Education of issues important for DSNWK officials
By DAWNE LEIKER
By DAWNE LEIKER
Efforts to educate Kansas residents about potential concerns about applying a managed care model to long-term care for those with developmental disabilities has been a priority for Developmental Services of Northwest Kansas President Jerry Michaud.
One concern Michaud has is nationally no other state has implemented a program with the same parameters as KanCare.
"When you look at the experience of some of the other states who have gone into this, I think only four states in the union have adopted a managed care model that incorporated long-term care for developmentally disabled folks," he said. "And the models they operate are very different."
In addition, through multiple conversations with representatives of managed care companies, he has found they, themselves, question their organizations' abilities to handle services for the developmentally disabled.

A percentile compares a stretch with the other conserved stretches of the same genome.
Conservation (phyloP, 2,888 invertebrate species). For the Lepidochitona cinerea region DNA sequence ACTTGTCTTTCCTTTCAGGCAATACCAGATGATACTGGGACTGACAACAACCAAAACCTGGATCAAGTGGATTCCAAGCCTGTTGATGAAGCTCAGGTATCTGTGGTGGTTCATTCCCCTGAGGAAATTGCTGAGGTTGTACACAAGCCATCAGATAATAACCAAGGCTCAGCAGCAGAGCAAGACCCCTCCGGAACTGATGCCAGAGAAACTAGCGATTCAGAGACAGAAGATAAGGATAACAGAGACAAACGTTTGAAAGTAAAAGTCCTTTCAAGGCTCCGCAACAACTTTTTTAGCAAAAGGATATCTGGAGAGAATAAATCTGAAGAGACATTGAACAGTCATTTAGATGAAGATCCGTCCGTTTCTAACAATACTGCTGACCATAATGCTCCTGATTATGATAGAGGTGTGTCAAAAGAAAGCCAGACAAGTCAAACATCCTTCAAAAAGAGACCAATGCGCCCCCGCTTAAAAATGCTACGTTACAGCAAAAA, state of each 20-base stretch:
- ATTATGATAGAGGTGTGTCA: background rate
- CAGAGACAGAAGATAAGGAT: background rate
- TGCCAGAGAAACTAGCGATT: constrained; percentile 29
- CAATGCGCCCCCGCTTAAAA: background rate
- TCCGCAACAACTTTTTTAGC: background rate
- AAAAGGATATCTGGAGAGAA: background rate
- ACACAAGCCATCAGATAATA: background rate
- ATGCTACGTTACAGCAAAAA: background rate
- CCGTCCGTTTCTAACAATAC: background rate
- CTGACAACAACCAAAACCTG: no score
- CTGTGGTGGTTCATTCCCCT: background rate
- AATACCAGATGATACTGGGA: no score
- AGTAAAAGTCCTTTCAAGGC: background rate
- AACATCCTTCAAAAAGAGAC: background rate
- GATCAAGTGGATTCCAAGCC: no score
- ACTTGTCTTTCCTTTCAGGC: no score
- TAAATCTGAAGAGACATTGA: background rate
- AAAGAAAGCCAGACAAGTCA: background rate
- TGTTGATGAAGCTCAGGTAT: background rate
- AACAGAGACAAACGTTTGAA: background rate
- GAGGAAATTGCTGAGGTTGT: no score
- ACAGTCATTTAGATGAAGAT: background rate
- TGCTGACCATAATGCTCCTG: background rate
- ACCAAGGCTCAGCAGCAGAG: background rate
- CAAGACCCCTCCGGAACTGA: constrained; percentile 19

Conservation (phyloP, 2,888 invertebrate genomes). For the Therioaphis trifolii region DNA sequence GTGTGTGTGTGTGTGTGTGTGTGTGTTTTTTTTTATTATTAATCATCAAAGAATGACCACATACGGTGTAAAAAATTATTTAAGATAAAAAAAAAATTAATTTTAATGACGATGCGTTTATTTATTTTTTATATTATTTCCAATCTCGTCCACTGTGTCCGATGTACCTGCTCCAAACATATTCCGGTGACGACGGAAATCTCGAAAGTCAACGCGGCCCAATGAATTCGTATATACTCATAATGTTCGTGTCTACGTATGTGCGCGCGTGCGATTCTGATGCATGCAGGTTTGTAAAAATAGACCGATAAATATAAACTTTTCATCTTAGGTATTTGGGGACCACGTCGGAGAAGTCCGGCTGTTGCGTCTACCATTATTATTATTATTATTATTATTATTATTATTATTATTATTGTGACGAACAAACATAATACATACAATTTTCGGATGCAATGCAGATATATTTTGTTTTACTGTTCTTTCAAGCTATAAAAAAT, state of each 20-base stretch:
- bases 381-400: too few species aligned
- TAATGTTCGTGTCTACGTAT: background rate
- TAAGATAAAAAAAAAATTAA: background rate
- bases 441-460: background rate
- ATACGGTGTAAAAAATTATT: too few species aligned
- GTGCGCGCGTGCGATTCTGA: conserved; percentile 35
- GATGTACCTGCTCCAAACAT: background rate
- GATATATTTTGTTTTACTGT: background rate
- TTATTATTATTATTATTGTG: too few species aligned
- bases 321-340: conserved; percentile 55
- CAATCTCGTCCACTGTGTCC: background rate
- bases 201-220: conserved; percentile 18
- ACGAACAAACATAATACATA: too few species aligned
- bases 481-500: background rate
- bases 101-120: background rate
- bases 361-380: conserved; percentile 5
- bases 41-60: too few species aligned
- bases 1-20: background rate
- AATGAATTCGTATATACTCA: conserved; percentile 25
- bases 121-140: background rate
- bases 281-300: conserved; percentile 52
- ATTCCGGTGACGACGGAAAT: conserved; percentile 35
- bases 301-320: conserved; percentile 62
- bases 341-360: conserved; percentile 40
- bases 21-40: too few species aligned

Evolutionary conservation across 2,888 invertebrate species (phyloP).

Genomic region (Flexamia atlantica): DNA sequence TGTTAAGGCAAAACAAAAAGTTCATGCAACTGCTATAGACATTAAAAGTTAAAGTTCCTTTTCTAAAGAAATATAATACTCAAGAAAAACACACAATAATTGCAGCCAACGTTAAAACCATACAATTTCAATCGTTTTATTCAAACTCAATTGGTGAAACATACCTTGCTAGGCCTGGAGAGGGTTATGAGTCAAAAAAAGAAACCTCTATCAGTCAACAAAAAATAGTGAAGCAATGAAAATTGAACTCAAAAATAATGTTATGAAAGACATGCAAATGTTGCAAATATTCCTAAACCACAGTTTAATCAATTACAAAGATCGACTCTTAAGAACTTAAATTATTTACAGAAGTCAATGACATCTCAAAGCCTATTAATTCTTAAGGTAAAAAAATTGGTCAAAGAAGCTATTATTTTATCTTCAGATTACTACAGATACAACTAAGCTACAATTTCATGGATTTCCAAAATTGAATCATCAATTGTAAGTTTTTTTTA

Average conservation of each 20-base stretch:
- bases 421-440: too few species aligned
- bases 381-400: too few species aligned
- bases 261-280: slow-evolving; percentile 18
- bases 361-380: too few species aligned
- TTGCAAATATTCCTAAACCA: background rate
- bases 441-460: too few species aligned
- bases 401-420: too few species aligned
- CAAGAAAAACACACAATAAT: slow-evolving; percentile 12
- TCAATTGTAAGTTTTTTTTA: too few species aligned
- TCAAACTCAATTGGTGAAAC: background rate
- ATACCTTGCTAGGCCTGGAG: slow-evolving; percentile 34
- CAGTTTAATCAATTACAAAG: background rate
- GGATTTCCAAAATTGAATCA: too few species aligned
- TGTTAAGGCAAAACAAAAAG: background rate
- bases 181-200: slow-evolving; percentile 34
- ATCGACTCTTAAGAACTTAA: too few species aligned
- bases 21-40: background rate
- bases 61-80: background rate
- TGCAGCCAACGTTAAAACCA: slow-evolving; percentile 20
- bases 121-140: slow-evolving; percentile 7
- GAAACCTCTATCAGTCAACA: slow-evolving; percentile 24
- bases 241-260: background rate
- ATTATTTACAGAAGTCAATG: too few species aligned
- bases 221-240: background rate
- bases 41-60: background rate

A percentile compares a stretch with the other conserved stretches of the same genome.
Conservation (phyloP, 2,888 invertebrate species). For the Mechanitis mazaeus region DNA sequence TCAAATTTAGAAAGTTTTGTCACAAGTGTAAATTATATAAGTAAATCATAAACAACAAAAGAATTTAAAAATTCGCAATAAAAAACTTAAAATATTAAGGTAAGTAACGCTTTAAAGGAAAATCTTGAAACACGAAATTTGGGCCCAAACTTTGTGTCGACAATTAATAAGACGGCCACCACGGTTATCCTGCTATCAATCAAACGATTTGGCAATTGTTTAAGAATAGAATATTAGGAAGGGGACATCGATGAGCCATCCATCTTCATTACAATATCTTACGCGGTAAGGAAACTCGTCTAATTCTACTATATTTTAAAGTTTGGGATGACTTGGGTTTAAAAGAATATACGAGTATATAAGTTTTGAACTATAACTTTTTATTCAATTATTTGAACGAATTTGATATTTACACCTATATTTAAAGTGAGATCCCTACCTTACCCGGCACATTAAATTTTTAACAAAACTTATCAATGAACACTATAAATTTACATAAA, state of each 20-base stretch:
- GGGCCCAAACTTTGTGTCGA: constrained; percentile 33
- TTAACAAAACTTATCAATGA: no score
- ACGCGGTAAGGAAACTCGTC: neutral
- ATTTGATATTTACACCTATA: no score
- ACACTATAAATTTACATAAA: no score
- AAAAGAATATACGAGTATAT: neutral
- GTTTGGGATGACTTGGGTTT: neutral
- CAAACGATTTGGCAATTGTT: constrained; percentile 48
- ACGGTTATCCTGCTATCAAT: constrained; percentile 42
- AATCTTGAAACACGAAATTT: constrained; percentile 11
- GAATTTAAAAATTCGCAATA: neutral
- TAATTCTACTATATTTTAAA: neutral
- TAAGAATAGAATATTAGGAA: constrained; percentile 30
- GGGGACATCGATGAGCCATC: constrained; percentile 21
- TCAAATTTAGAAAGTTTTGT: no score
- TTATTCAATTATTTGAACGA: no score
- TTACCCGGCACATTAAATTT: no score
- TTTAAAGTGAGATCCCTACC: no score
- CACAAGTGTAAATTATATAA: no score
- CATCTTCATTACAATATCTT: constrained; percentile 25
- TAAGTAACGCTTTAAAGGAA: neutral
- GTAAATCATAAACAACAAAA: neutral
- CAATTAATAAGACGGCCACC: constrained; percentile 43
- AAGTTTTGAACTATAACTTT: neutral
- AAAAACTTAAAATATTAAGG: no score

Although he said he believes Gov. Sam Brownback's proposed changes are well-intentioned, he is unsure how they could be implemented without negatively affecting the clients of DSNWK, and how those changes could bring about a cost savings.
Under KanCare, DSNWK would contract with three different managed care companies, with a potential for three different sets of rules, policies and expectations. Therefore, in one group home setting of six individuals, Michaud said he can envision the possibility of three different sets of expectations and billing processes.
"How on earth could that work?" he said. "It just went to a level of complexity that took us to a crazy state, and why would we do that?"
In addition, the managed care companies work as for-profit businesses. Michaud estimated with a 3-percent profit margin and 7-percent administration fee, at least 10 percent of the state's resources will be reallocated away from services.
With a budget that has seen significant cuts during the last few years, which has led to closing a development center, closing group living settings and trimming staff, Michaud said his organization might be nearing the point of diminishing returns.
His concerns focus not just on the clients served, but those doing the serving.
"Our turnover rate is 50 percent," he said. "We try to do right by our staff, but a single parent raising a family, on our wages ... they're on the poverty line.
"It's a matter of justice and doing the right thing."